JCB to cut UK factory production over coronavirus supply issues

Edmund Heaphy
Finance and news reporter
JCB's factory in Rocester, Staffordshire — one factory where workers' hours will be cut. (Reuters)

Construction equipment manufacturer JCB on Thursday said that it would cut production and working hours at its UK factories due to coronavirus-related supply chain issues.

The decision to reduce the working weeks of around 4,000 of its employees marks the first time that the virus has dented the UK-based operations of a major company.

JCB, known for its yellow diggers, said that more than 25% of its Chinese suppliers remained shut, and that even those that had reopened were working at a reduced capacity and struggling to make shipments.

“It is therefore clear that the inbound supply of certain components from Chinese partners will be disrupted in the coming weeks as they seek to replenish their stocks,” JCB said on Thursday.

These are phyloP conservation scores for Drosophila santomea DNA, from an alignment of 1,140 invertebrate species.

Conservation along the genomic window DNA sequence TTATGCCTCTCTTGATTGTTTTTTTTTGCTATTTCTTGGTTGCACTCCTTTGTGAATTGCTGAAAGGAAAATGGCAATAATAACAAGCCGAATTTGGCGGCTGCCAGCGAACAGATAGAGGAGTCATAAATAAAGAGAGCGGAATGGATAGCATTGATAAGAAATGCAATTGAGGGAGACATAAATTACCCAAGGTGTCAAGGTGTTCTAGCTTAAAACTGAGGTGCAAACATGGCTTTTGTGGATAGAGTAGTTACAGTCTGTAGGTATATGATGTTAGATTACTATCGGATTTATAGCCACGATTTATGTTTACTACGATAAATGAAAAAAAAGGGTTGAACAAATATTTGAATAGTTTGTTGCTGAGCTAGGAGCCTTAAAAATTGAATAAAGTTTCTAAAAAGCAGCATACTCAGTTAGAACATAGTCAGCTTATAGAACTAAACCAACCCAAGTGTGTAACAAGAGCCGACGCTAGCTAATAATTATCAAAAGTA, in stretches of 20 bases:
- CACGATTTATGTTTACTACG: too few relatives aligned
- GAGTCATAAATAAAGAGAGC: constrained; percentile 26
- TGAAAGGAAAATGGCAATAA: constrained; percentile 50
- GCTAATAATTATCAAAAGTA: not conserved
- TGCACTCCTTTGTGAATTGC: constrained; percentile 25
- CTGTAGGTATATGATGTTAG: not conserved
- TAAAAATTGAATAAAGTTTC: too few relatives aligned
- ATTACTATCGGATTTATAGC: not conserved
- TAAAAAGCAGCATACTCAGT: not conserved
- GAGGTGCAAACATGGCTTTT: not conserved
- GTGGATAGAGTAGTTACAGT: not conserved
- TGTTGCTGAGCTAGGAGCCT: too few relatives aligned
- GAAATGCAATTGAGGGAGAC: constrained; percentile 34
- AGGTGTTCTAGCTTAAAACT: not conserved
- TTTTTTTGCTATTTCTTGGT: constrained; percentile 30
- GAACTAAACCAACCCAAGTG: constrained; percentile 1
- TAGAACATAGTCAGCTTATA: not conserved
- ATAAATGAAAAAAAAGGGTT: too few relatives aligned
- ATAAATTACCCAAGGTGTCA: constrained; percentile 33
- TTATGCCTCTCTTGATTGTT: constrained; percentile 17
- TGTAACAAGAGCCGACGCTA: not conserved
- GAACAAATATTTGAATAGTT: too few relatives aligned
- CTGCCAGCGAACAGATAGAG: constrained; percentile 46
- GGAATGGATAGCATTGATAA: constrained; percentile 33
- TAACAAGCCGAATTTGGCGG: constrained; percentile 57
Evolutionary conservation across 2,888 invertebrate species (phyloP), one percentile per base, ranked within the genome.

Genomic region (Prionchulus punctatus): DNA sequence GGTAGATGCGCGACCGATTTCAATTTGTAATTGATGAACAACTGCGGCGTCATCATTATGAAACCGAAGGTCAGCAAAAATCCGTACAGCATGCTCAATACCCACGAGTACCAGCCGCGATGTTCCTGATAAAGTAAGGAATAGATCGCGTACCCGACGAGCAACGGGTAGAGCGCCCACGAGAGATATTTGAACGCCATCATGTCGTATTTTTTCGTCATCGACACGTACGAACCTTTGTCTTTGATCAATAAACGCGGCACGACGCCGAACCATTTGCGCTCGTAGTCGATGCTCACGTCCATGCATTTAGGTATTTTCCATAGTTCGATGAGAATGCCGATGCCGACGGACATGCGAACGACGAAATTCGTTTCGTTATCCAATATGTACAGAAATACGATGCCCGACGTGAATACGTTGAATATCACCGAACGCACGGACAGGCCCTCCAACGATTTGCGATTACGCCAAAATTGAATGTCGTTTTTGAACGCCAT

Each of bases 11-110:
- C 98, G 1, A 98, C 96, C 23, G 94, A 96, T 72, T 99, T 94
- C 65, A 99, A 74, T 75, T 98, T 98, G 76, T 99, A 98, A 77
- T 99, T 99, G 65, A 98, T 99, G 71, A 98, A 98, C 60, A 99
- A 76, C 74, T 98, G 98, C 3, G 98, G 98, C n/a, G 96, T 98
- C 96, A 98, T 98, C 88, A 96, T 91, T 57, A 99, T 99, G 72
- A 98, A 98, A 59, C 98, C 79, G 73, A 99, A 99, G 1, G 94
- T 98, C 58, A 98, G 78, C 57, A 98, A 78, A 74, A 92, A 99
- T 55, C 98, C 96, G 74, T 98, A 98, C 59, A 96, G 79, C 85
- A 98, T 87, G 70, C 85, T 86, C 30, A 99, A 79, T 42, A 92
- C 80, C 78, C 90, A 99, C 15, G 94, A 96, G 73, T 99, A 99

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“This inevitably means we will not have the required amount of parts needed to build our forecast number of machines in the short term.”

Employees will work 34-hour weeks instead of 39-hour weeks. JCB said that workers would be paid their full wage, and that the extra hours would be banked for them to work later in 2020.

About 60,000 people have now been infected with the coronavirus, forcing many factories in China, a key supplier of parts to manufacturers globally, to shut.

The Staffordshire-based company said that the factories would work at a reduced pace until further notice, giving no timeline for when it expected normal production to resume.

It said that it would continue to review the situation.

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“The disruption to the component supply chain in the UK comes at a time when demand for JCB products is very strong, so while this course of action is very unfortunate, it is absolutely necessary to protect the business and our skill base,” said JCB chief operating officer Mark Turner.

Other companies have warned that their own production could be impacted similarly by supply chain issues.

Fiat Chrysler (FCAU) said last week that it may be forced to halt production at one of its European factories due to coronavirus-related issues.